Posts Tagged ‘barb’

I’m not much of a fisherman, but I’ve recently been thinking about fishing lures.  While many fishermen prefer live bait, certain situations call for the use of lures, which can consist of any number of different elements (e.g. rubber, plastic, feathers…) used to attract the fish.  For those who know what they’re doing, there is a whole science to deciding what elements to use for a particular application. 

The specific lure that I remember using as a kid was called a “spinner”.  It had shiny metallic pieces on it, and as it moved through the water it created a spinning motion, which resulted in little flashes of light meant to attract the fish. 

In a time of prayer, I saw a picture of a spinner, moving just below the surface of the water, with little flashes of light coming from it, and pronged hooks protruding from the end.  I felt like this picture was symbolic of the spiritual battle that we face each day.  Though we know that the enemy often comes disguised as an angel of light, we often don’t recognize the deception until after his hooks are into us.

An enemy that doesn’t have the power to overwhelm you with a direct assault must resort to special tactics to achieve the desired result.  Normally, deception and distraction are an integral part of such a strategy.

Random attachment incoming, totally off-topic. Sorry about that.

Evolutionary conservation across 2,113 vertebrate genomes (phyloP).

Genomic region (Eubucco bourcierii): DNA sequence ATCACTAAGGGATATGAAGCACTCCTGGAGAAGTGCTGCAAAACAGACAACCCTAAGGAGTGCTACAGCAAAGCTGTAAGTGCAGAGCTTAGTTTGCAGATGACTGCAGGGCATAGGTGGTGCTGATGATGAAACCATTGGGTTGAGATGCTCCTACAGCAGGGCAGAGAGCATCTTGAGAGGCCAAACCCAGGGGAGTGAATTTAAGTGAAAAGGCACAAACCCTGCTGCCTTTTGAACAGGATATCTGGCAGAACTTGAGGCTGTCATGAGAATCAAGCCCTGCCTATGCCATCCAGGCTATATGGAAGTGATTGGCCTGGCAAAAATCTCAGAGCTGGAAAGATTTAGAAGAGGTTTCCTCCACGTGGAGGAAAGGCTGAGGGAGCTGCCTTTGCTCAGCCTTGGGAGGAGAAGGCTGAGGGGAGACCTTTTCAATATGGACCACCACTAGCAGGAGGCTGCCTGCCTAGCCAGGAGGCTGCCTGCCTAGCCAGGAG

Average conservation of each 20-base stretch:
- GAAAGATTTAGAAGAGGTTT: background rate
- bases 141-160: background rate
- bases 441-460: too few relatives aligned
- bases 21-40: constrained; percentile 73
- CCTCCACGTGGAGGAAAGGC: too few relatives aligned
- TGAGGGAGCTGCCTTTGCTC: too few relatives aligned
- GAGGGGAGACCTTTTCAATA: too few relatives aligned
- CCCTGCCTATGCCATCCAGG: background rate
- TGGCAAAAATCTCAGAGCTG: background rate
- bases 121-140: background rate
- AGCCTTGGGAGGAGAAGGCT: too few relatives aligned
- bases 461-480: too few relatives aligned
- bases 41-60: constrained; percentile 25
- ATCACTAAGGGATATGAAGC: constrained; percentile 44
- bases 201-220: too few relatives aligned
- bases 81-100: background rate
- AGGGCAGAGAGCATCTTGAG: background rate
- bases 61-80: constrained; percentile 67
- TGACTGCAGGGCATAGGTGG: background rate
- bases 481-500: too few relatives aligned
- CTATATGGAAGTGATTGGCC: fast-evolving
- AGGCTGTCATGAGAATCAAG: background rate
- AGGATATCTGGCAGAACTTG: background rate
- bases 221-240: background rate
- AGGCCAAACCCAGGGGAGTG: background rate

Our enemy is a master of deception, and in Western culture we have made distraction almost an art form.  Of course, we don’t refer to it as distraction, we call it entertainment, amusement, recreation, chilling out, a sport, a pastime, a hobby, a special interest…, but regardless of what we call it, our attention is easily snatched away from the more substantial issues of life. 

I would submit that our enemy loves these pre-occupations, and that they’ve been amongst his most effective tools in facilitating moral decay within our culture.  He doesn’t have to convince someone to embrace evil, he simply needs to keep them too pre-occupied with the temporal to even ponder the eternal.